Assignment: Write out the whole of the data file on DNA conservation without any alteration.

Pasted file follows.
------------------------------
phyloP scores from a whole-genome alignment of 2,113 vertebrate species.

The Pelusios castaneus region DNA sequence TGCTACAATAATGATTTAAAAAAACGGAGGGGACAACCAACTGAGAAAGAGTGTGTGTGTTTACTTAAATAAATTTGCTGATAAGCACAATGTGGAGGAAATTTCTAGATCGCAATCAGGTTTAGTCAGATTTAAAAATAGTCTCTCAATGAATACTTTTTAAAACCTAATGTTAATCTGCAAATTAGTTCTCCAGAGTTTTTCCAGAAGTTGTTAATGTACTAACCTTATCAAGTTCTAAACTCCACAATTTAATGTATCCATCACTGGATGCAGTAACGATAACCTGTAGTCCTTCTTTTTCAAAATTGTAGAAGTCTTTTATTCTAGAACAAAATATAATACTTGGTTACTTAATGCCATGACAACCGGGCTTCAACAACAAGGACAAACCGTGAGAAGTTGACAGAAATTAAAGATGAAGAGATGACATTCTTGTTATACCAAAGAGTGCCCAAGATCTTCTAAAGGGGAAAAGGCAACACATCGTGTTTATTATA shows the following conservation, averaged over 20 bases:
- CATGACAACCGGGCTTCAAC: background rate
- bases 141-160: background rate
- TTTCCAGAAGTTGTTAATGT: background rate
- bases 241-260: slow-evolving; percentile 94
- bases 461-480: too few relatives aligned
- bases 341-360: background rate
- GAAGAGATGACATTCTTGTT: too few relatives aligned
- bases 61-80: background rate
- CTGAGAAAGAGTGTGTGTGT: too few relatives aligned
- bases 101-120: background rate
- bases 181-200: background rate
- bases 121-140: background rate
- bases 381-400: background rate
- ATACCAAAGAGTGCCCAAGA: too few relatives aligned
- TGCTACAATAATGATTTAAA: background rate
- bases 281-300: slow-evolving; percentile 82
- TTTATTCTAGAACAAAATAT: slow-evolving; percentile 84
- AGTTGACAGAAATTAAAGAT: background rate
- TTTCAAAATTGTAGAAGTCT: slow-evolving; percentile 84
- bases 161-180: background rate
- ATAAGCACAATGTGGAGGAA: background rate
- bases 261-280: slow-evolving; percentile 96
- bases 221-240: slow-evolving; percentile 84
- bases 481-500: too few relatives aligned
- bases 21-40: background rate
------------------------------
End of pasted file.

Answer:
phyloP scores from a whole-genome alignment of 2,113 vertebrate species.

The Pelusios castaneus region DNA sequence TGCTACAATAATGATTTAAAAAAACGGAGGGGACAACCAACTGAGAAAGAGTGTGTGTGTTTACTTAAATAAATTTGCTGATAAGCACAATGTGGAGGAAATTTCTAGATCGCAATCAGGTTTAGTCAGATTTAAAAATAGTCTCTCAATGAATACTTTTTAAAACCTAATGTTAATCTGCAAATTAGTTCTCCAGAGTTTTTCCAGAAGTTGTTAATGTACTAACCTTATCAAGTTCTAAACTCCACAATTTAATGTATCCATCACTGGATGCAGTAACGATAACCTGTAGTCCTTCTTTTTCAAAATTGTAGAAGTCTTTTATTCTAGAACAAAATATAATACTTGGTTACTTAATGCCATGACAACCGGGCTTCAACAACAAGGACAAACCGTGAGAAGTTGACAGAAATTAAAGATGAAGAGATGACATTCTTGTTATACCAAAGAGTGCCCAAGATCTTCTAAAGGGGAAAAGGCAACACATCGTGTTTATTATA shows the following conservation, averaged over 20 bases:
- CATGACAACCGGGCTTCAAC: background rate
- bases 141-160: background rate
- TTTCCAGAAGTTGTTAATGT: background rate
- bases 241-260: slow-evolving; percentile 94
- bases 461-480: too few relatives aligned
- bases 341-360: background rate
- GAAGAGATGACATTCTTGTT: too few relatives aligned
- bases 61-80: background rate
- CTGAGAAAGAGTGTGTGTGT: too few relatives aligned
- bases 101-120: background rate
- bases 181-200: background rate
- bases 121-140: background rate
- bases 381-400: background rate
- ATACCAAAGAGTGCCCAAGA: too few relatives aligned
- TGCTACAATAATGATTTAAA: background rate
- bases 281-300: slow-evolving; percentile 82
- TTTATTCTAGAACAAAATAT: slow-evolving; percentile 84
- AGTTGACAGAAATTAAAGAT: background rate
- TTTCAAAATTGTAGAAGTCT: slow-evolving; percentile 84
- bases 161-180: background rate
- ATAAGCACAATGTGGAGGAA: background rate
- bases 261-280: slow-evolving; percentile 96
- bases 221-240: slow-evolving; percentile 84
- bases 481-500: too few relatives aligned
- bases 21-40: background rate